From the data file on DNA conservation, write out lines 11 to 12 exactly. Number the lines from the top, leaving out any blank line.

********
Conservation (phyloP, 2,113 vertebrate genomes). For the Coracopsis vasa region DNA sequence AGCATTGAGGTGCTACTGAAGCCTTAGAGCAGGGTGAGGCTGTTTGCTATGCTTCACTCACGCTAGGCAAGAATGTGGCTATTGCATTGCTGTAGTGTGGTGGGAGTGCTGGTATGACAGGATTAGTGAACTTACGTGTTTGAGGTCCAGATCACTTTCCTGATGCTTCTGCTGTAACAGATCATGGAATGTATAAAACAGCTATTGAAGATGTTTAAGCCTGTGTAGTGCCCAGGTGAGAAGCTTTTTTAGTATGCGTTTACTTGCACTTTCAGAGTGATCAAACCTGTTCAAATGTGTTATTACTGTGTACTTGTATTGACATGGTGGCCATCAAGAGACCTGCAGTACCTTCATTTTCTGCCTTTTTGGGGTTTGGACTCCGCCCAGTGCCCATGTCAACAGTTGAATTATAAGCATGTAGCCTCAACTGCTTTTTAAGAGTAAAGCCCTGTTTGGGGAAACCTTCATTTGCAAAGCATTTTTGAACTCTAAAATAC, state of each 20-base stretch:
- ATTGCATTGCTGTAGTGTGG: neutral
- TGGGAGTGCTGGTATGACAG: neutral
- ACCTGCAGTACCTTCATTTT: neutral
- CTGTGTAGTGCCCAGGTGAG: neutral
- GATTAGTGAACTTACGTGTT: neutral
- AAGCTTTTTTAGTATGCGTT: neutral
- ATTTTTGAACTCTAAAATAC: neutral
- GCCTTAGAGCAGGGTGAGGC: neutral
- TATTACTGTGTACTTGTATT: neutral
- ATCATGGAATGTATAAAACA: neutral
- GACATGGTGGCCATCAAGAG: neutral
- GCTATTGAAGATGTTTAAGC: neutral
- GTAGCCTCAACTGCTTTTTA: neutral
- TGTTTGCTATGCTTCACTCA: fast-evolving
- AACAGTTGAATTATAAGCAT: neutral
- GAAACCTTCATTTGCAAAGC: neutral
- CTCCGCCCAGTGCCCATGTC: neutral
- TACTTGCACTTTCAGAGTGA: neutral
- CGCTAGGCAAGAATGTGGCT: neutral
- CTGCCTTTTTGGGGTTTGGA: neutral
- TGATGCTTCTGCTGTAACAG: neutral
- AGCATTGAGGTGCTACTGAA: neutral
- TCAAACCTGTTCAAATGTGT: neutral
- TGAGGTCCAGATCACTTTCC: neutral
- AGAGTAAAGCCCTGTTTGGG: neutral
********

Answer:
- ATCATGGAATGTATAAAACA: neutral
- GACATGGTGGCCATCAAGAG: neutral